When we go to the doctor, we expect a clear diagnosis as to what is wrong. Unfortunately, a specific diagnosis isn’t easy when dealing with mental health issues.
Many mental health issues, such as anxiety and depression, can be convoluted by substance abuse. This makes it difficult to diagnose specific problems. If a person suffering from depression is using drugs, it may be hard, for instance, to tell if they have bipolar disorder or are just experiencing symptoms of drug abuse.
When a person has mental health issues combined with substance abuse problems, both of these problems must be treated at the same time, since both of these issues are connected. The best treatment comes from a multidisciplinary team of experts who specialize in co-occurring disorders.
But a patient must first receive a correct diagnosis, which may take some time.
Treatment time is longer
Treating co-occurring disorders is often a slow process. The patient often has complicated negative behaviors that need to be resolved. Therefore, treatment must be expected to take longer than a normal substance abuse treatment.
The patient may be irritated or aggravated at how slow they seem to be progressing through their treatment. This in turn may cause them to lose the desire to either remain sober or continue with the treatment.
Medication is normally needed to lessen the mental health symptoms. This helps the patient to be more stable mentally, thus enabling them to concentrate on their substance abuse therapy. The patient and their family are made aware of the importance of rigid observance of taking medication.
Danger of setbacks
Having a setback or relapse happens frequently among recovering addicts. For those suffering from co-occurring disorders, the chance of relapse is even greater. Typically, the patient starts feeling better and comes to a decision that they no longer need their medication. When they stop their medication, their mental health symptoms come back. With the recurrence of symptoms, they return to their substance of choice in an attempt to self-medicate.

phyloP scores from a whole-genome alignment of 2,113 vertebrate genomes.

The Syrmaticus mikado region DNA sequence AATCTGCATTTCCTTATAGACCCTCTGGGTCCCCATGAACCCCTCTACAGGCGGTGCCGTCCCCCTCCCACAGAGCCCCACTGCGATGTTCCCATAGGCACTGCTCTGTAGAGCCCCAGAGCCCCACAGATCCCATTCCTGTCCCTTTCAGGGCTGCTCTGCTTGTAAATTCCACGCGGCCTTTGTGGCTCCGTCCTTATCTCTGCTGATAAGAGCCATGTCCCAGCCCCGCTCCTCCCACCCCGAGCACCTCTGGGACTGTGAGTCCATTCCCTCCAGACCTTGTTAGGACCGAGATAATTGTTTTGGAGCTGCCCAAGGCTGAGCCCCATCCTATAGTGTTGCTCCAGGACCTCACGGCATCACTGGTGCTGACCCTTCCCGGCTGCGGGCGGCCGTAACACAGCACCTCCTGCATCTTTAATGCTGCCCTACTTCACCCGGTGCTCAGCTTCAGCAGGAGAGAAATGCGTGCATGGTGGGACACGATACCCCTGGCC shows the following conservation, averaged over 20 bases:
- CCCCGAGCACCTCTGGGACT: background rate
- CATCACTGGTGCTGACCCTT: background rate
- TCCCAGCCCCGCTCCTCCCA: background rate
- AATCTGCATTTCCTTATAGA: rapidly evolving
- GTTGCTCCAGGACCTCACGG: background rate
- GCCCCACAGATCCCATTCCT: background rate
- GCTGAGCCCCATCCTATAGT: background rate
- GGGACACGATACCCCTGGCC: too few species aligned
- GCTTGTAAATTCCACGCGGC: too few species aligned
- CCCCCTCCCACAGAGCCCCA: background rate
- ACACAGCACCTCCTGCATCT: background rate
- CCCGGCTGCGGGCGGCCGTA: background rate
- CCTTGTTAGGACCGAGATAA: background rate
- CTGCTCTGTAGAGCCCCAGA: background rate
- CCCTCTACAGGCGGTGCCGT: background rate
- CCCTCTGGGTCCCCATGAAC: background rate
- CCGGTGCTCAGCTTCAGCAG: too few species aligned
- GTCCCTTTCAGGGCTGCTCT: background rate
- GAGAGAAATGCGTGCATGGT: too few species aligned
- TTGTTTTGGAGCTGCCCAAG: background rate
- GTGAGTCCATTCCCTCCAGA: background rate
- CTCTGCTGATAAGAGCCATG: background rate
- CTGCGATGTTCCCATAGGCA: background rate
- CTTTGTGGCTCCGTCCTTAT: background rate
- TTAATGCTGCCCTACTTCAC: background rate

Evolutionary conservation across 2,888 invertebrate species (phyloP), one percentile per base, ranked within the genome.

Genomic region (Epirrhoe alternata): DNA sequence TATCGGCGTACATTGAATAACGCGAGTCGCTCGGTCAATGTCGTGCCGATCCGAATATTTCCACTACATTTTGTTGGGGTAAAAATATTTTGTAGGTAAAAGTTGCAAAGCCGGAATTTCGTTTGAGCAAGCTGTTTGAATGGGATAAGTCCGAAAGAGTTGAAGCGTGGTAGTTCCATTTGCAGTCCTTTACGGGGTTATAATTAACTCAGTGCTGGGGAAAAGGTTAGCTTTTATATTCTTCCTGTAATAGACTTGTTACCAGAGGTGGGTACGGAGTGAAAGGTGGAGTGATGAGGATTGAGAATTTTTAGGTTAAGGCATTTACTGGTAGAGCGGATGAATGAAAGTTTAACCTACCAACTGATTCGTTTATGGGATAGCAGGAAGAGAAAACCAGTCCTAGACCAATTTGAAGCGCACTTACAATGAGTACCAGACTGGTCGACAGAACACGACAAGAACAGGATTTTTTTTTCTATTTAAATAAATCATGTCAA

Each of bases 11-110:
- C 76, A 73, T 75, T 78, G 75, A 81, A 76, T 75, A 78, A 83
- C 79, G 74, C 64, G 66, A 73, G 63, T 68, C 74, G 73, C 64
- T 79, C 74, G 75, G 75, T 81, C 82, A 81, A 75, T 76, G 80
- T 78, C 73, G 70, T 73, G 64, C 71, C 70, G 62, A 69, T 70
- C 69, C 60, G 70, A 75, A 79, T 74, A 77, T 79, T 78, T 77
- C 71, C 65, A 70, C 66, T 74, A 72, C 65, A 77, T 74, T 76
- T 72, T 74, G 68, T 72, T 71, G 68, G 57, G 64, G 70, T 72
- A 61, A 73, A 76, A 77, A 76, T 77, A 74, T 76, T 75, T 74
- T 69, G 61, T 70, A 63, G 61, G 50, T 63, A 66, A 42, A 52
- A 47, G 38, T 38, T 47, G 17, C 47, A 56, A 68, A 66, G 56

Since the chance of relapse is so high for persons with co-occurring disorders, they need continuing care after their treatment is complete. They should continue their medication and see their doctor or psychiatrist on a regular basis. Receiving outpatient treatment, ongoing therapy, or attending 12-step meetings is to their advantage.
Dual Diagnosis therapies
Everyone is different and responds uniquely to different types of treatment. However, Sovereign Health of California has an unparalleled record of success in the treatment of dual diagnosis. They offer a variety of therapies, including expressive art therapy, life skills training, spirituality groups, trauma resolution groups and many others. Each of their treatment options includes the 12 steps program.
Patients need to be well informed about mental health and substance abuse and Sovereign Health of California emphasizes that. Each patient has regular meetings with therapists who are experts in mental health and addiction. Patients also meet regularly with the psychiatrist who oversees their treatment.
Sovereign Health of California prides itself on its team approach, where the clinical director, psychiatrists, therapists and other staff members discuss patients’ progress weekly. Patients benefit from having professionals who evaluate and work with them from differing viewpoints.
Another benefit of Sovereign Health of California is that they remain involved with the patients after they leave the facility. Patients can return for weekly and monthly alumni meetings. Also, they can choose to visit the center and share their recovery story with the current patients. Since patients at Sovereign Health of California form strong bonds and relationships with their therapists, they are more inclined to pursue follow-up care or to return if they suffer a relapse.
Looking forward to a normal life
Even though treating dual diagnosis is a difficult process, recovery is attainable. By working through an integrated treatment program, patients suffering from co-occurring disorders can learn how their addictions and mental health problems correlate with each other. When a patient begins living a healthy, sober lifestyle, they have a greater ability to address the underlying issues that are affecting them. They can learn how to cope with their symptoms and how to maintain a normal lifestyle.
The most important thing for people suffering from dual diagnosis to remember is that their diagnosis does not define who they are. Life can definitely be improved.
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